The present strict and comprehensive wine laws go back to 1971. Because then, the official High quality status assigned to a wine depends completely on how much sugar was in the grapes at the time of harvest. The theory was that only the extremely very best sited vineyards would produce really ripe grapes. The unforeseen consequence however, was that the finest, but also unreliable varieties such as Riesling were abandoned in favour of much less distinguished varieties. These had been scientifically designed to guarantee high sugar levels and therefore, in name at least, an official stamp of quality.

The end of the 1980's and 1990's has noticed something of a grass-roots revolution amongst quality-conscious estates, who've formed alliances with like-minded producers and established their own quality charters for their wines. To a particular extent the German wine trade continues to be in some turmoil, with various moves - towards dry wines, red wines, barrel fermented wines - looking for to find new markets and new directions.

Beginning in the bottom, official ripeness/quality levels are

Tafelwein - tablewine, the grapes for which needn't even be German.

Landwein - roughly the equivalent of France's Vin de Pays. Usually not of high quality.

Qualitätswein bestimmter Anbaugebiete (QbA) - the first level regarded as “quality” wine by the EU. Grapes must come from demarcated regions, that will seem on the label. This really is Germany's fundamental, everyday wine. The ubiquitous Liebfraumilch is an instance of a QbA wine.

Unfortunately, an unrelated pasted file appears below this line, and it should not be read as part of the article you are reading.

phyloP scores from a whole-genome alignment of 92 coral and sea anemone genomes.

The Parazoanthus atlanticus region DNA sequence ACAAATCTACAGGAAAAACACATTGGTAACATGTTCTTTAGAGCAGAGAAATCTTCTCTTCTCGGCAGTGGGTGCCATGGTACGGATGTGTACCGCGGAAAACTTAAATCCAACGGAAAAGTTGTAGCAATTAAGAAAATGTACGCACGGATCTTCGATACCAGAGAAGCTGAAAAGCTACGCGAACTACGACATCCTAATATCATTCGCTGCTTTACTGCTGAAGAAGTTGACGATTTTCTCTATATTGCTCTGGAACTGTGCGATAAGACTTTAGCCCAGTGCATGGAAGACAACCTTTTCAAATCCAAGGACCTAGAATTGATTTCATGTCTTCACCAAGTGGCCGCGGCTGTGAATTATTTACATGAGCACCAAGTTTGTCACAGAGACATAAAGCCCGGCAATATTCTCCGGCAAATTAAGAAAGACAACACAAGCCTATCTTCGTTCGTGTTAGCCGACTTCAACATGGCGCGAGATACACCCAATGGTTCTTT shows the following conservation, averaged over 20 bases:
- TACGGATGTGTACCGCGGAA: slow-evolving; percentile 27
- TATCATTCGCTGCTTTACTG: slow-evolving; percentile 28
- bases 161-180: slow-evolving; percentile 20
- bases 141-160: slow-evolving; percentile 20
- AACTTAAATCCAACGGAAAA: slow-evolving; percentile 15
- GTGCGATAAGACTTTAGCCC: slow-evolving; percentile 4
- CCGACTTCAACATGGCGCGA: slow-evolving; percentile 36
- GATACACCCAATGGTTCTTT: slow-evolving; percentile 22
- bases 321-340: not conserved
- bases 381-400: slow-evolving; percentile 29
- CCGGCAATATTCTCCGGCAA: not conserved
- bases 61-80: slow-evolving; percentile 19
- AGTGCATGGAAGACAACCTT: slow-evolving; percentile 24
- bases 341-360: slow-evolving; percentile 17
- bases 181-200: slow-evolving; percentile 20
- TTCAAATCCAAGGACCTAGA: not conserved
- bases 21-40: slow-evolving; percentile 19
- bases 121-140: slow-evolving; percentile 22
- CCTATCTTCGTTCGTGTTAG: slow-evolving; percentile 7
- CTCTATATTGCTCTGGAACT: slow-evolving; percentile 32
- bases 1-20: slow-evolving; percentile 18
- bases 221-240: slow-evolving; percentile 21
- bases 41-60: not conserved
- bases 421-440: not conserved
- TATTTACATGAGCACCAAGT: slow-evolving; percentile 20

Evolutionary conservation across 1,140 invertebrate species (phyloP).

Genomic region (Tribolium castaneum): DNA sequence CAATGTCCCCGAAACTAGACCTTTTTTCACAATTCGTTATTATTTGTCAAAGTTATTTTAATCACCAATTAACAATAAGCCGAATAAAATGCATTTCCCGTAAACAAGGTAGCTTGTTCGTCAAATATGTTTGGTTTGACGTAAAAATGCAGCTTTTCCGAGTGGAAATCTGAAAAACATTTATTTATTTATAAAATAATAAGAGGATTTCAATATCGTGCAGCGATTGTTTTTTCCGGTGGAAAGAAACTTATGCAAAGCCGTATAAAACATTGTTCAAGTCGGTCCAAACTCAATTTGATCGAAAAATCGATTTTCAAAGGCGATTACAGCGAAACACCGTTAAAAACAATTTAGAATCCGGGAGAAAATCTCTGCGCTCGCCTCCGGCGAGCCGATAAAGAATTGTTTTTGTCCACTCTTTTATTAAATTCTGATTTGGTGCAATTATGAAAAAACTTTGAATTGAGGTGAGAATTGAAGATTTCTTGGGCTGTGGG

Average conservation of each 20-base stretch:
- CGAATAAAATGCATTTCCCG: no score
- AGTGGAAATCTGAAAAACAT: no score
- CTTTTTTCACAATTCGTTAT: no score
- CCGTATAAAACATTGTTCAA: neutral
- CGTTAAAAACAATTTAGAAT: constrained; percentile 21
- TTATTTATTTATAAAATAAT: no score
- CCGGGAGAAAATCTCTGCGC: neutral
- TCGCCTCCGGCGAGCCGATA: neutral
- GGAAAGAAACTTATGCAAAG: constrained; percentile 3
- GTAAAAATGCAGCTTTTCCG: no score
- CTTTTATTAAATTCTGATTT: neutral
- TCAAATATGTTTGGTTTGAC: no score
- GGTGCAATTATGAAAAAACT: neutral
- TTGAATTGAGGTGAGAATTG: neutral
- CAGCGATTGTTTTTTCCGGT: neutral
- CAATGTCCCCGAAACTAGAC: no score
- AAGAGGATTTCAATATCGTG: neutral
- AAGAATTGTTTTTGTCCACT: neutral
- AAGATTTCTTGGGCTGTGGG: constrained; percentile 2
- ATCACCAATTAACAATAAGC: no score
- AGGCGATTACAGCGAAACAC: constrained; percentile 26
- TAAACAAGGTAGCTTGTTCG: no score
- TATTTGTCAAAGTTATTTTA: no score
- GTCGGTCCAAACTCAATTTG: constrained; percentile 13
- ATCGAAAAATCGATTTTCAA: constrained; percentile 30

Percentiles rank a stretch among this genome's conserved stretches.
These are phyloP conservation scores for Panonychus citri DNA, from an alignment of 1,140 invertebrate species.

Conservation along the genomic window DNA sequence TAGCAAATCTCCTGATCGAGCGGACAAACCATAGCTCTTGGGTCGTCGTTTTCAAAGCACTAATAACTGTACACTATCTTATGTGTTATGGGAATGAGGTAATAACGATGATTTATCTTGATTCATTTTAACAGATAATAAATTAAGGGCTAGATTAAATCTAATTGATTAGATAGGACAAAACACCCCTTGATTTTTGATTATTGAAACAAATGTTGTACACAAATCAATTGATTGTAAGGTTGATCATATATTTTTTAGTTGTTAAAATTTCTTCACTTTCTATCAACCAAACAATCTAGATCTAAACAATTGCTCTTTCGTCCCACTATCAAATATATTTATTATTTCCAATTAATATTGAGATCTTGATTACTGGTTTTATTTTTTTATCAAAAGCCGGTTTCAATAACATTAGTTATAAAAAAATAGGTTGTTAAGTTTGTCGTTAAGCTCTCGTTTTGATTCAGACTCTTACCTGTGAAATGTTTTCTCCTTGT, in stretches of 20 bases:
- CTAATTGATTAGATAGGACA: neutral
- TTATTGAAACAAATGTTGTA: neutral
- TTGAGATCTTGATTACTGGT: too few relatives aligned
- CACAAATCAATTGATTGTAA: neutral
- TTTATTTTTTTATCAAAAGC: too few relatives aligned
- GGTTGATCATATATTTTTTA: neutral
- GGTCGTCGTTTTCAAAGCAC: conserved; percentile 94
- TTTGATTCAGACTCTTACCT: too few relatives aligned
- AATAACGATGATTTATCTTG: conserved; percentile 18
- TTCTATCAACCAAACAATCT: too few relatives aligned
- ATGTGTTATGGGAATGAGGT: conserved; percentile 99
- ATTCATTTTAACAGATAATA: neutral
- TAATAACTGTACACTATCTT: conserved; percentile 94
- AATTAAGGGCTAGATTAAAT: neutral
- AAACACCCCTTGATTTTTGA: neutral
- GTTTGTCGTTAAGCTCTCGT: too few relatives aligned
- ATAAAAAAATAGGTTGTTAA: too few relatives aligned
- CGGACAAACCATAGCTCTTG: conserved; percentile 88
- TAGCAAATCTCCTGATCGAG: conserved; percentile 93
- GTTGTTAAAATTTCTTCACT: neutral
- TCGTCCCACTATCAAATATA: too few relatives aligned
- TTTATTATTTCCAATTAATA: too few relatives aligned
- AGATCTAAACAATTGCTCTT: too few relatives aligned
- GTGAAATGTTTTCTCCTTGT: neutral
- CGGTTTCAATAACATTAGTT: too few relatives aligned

Qualitätswein mit Prädikat (QmP) - “Quality wine with distinction” will be the literal translation. Within the QmP category there are 6 levels, every demanding greater sugar levels for qualification. They are:

  • Kabinett - dry/off-dry and low in alcohol
  • Spätlese - literally “late-picked”. Fuller and riper, usually off-dry
  • Auslese - may have some noble rot, and generally medium-sweet
  • Beerenauslese - “selected berries” noble-rot grapes. Sweet and luscious
  • Trockenbeerenauslese - totally noble-rotted grapes. Usually sweet.
  • Eiswein - super-sweet; grapes harvested while frozen.

The great wines of Germany

The Mosel-Saar-Ruwer (M-S-R) A collection of vineyard areas on the river Mosel and its tributaries the Saar and Ruwer. The Mosel rises in France (as the Moselle) and flows via Luxembourg prior to reaching Germany. From some of the nicely recognized villages of this area like Piesport, Bernkastel and Erden come sublime Riesling wines. These wines are never “big” powerhouse wines: they're invariably low alcohol, intensely flavoured wines that balance slatey, mineral qualities with honeyed sweetness and rapier-like acidity.